Blu-Ray and HD-DVD downconverts your output!!! (1 Viewer)

T2k

Thread Starter
The Raw Nerve
Supporting Founder
Jun 5, 2004
1,856
0
Park Slope, NYC
Via HDBlog:
Consumers just can’t win.
AACS, a system to be used in both HD DVD and Blu-ray Disc (BD) players, will require that those players downconvert video over their analog outputs. But only if the studio decides to use this feature.

… the affected analog signal must be “down-converted” from the full 1920×1080 lines of resolution the players are capable of outputting to 960×540 lines—a resolution closer to standard DVDs than to high-def. Standard DVDs are typically encoded at 720 horizontal by 480 vertical lines of resolution.
The 960×540 standard stipulated in the AACS agreement represents 50% higher resolution than standard-def, but only one-quarter the resolution of full high-def. Whether a particular movie is down-converted will be up to the studio.

I have a feeling that every studio will end up using this “feature”. Though if this “feature” is used, it’ll be specified on the movie’s packaging, which is a good thing. It’s like a warning that you’re about to be smacked upside the head. At least you can brace yourself for it.
Full article: http://www.videobusiness.com/article/CA6300812.html
 
Last edited:

T2k

Thread Starter
The Raw Nerve
Supporting Founder
Jun 5, 2004
1,856
0
Park Slope, NYC
So they won again - they plugged the 'analog' hole.

This also means HD-DVD's mandatory managed copy will be even more important feature - which makes Blu-Ray's lack of mandatory ruling pretty wide open for all sort of nasty attacks...
 

Ilya

XXI Century Explorer
Staff member
HERE TO HELP YOU!
Lifetime Supporter
Feb 16, 2004
22,142
6,939
NE OH
High-def ‘down-converting’ forced

Consortium backs technology to prevent piracy on analog signals
By Paul Sweeting 1/19/2006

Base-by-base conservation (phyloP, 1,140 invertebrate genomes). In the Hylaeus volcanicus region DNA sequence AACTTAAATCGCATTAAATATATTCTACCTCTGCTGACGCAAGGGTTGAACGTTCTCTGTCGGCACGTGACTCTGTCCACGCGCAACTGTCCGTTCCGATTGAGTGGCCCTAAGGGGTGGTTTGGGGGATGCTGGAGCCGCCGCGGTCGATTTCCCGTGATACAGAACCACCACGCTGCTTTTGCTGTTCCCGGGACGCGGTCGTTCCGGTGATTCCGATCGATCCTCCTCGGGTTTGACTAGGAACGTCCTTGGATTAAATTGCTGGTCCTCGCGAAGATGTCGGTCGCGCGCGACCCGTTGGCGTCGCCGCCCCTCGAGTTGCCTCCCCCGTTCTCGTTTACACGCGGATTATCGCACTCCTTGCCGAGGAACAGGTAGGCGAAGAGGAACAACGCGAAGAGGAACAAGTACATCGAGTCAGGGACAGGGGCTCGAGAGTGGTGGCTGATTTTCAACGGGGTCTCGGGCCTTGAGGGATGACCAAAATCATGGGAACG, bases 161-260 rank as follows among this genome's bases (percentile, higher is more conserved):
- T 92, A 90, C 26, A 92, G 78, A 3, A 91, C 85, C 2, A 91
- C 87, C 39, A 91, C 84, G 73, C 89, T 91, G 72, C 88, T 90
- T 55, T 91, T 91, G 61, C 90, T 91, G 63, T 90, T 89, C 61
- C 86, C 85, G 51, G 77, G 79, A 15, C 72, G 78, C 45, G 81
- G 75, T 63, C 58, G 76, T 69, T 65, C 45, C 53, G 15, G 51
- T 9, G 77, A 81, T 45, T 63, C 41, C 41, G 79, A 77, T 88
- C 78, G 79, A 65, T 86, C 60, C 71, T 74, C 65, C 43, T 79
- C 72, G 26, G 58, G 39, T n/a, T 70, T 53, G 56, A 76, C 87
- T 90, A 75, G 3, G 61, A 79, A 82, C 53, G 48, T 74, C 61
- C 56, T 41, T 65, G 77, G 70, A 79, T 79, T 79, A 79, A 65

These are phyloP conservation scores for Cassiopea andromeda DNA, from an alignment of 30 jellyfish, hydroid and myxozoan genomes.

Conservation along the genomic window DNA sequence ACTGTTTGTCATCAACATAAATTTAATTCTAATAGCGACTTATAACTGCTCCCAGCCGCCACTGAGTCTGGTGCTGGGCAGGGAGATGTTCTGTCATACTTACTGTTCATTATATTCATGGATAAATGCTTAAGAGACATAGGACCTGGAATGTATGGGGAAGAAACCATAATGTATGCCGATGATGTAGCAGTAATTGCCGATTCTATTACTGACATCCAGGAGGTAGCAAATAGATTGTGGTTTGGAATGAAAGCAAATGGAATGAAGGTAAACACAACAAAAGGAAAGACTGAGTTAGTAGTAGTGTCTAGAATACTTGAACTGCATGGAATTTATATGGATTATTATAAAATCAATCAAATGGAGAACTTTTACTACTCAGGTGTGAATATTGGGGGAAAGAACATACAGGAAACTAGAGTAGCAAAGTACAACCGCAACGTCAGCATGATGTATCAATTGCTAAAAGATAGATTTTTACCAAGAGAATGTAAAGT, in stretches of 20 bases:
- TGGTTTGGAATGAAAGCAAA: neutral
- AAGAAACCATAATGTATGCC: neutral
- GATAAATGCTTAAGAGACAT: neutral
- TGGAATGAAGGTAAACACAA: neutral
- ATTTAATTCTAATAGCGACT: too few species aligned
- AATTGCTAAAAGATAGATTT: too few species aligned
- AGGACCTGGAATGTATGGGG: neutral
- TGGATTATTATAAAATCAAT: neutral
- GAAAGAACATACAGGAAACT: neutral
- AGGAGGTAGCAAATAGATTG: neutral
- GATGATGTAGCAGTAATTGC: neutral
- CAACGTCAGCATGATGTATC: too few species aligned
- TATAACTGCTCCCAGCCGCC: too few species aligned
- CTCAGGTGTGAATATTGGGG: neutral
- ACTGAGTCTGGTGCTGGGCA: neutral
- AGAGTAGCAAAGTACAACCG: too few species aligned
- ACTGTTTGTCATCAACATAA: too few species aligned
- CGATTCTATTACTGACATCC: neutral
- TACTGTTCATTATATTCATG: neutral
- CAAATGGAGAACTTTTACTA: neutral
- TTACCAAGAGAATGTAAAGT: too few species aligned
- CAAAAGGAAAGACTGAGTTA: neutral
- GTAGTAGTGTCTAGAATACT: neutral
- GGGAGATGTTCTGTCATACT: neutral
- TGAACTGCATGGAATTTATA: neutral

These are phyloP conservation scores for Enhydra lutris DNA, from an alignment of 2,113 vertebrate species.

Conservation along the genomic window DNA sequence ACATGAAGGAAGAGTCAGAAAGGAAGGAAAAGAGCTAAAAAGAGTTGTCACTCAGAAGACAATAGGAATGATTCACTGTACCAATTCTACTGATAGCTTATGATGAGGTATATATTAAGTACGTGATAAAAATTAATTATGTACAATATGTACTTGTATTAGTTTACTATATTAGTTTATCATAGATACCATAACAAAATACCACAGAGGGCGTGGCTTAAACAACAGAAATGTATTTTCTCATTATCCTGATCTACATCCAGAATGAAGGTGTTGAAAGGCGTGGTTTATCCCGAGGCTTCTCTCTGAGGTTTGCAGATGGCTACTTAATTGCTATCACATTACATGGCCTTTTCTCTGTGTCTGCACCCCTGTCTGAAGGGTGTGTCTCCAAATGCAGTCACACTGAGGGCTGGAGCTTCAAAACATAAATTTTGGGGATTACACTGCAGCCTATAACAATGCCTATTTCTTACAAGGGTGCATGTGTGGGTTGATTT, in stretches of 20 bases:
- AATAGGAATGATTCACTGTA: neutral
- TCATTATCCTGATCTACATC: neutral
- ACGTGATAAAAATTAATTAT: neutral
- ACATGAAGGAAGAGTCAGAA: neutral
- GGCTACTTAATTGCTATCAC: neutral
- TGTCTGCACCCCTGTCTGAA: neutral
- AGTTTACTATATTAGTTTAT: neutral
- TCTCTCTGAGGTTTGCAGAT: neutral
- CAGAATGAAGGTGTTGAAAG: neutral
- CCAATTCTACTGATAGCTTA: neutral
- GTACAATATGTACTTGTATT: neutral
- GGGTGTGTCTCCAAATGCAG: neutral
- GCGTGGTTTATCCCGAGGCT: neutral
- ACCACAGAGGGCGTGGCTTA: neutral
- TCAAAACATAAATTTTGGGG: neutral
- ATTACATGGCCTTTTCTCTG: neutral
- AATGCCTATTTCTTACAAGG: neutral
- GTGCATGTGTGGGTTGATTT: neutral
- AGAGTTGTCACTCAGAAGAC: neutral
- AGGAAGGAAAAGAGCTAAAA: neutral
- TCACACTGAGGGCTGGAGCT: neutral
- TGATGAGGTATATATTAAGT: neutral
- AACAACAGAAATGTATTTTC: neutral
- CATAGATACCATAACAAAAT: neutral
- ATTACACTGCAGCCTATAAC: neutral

Video Business

JAN. 19 | Some buyers of HD DVD and Blu-ray Disc players might not get everything they bargained for.

In a deal reached this week after tense negotiations, the eight-company consortium behind the Advanced Access Content System, created for use by both high-def formats to prevent unauthorized copying, has agreed to require hardware makers to bar some high-def signals from being sent from players to displays over analog connections, sources said.

Instead, the affected analog signal must be “down-converted” from the full 1920x1080 lines of resolution the players are capable of outputting to 960x540 lines—a resolution closer to standard DVDs than to high-def. Standard DVDs are typically encoded at 720 horizontal by 480 vertical lines of resolution.

The 960x540 standard stipulated in the AACS agreement represents 50% higher resolution than standard-def, but only one-quarter the resolution of full high-def. Whether a particular movie is down-converted will be up to the studio.

The players will be required to recognize and respond to a digital flag, called an Image Constraint Token, inserted into the movie data.

If the flag is set to “on,” the player must down-convert the analog signal. If set to “off,” the player can pass the full high-def signal over the analog connections.

The studios are divided over whether to require such down-conversion and are likely to follow separate policies.

Hardware makers had generally resisted the requirement, but under the new deal, ICT recognition will be included in the AACS license that all device makers and playback software vendors will have to sign.

Estimates differ on how many consumers might be affected by the new requirement.

Many first-generation HDTV sets are equipped only with analog inputs, because at the time they were manufactured, there was no agreed-on industry standard for copy-protected digital connections between devices.

Now that there is, however, the studios are anxious to move all signal traffic to protected digital inputs and outputs.